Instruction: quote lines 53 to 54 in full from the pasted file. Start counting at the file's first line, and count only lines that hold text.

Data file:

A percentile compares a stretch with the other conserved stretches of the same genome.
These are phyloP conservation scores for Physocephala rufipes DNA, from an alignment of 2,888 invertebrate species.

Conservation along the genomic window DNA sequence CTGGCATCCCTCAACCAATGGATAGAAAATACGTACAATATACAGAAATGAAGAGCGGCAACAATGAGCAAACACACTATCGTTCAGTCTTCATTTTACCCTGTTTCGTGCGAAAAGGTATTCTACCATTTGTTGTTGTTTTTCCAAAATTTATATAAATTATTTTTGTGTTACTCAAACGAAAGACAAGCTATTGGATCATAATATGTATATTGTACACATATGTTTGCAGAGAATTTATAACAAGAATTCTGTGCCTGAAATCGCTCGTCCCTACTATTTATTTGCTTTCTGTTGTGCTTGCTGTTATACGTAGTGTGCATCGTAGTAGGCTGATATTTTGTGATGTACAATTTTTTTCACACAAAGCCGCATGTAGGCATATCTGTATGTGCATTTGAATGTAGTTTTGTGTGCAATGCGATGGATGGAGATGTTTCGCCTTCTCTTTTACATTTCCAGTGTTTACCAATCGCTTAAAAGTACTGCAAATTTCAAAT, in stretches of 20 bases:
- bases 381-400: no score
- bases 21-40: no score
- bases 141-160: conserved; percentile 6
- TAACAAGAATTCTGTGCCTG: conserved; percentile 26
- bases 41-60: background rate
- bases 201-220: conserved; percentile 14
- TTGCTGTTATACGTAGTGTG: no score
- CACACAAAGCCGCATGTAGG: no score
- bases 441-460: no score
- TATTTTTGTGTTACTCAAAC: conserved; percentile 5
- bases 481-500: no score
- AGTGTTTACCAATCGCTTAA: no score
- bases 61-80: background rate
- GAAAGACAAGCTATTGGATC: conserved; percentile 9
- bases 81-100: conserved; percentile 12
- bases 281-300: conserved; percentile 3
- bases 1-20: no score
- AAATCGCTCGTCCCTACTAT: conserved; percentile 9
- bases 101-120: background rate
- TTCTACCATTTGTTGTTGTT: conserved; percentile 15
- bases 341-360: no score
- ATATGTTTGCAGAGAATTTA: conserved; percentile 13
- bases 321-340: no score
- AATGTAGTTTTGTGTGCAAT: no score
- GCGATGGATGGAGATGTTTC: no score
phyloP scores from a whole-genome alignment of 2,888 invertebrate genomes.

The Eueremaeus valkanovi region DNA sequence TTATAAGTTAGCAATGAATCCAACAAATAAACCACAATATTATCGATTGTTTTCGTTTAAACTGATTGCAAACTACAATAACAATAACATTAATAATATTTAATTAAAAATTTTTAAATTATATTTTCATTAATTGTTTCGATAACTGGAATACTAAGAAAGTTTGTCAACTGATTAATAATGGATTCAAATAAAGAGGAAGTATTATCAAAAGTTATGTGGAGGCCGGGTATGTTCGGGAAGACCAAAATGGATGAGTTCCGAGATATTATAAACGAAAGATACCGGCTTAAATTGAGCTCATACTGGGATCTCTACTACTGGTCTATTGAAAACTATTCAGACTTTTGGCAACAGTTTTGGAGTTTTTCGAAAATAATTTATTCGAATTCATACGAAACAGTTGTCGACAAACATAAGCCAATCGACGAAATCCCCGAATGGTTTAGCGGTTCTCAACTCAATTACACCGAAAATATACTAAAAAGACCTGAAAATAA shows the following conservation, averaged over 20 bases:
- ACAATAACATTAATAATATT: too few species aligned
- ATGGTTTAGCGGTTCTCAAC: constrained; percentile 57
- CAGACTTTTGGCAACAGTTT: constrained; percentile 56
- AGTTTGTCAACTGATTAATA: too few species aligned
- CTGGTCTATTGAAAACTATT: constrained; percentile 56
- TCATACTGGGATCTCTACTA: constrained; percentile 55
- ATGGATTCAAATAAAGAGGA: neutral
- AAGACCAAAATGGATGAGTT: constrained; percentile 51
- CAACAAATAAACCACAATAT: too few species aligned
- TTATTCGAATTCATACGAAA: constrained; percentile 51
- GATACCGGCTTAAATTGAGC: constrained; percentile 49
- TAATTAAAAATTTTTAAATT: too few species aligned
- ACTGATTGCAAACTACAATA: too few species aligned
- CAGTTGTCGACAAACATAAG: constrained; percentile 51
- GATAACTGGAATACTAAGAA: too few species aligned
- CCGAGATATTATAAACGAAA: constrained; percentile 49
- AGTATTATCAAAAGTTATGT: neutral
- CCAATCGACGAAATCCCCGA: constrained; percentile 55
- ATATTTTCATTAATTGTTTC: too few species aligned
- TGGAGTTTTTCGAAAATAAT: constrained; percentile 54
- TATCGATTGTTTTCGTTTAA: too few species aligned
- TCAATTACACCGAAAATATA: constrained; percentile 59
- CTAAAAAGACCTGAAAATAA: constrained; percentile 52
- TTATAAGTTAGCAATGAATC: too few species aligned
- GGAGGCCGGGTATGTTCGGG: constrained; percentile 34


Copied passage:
- CTAAAAAGACCTGAAAATAA: constrained; percentile 52
- TTATAAGTTAGCAATGAATC: too few species aligned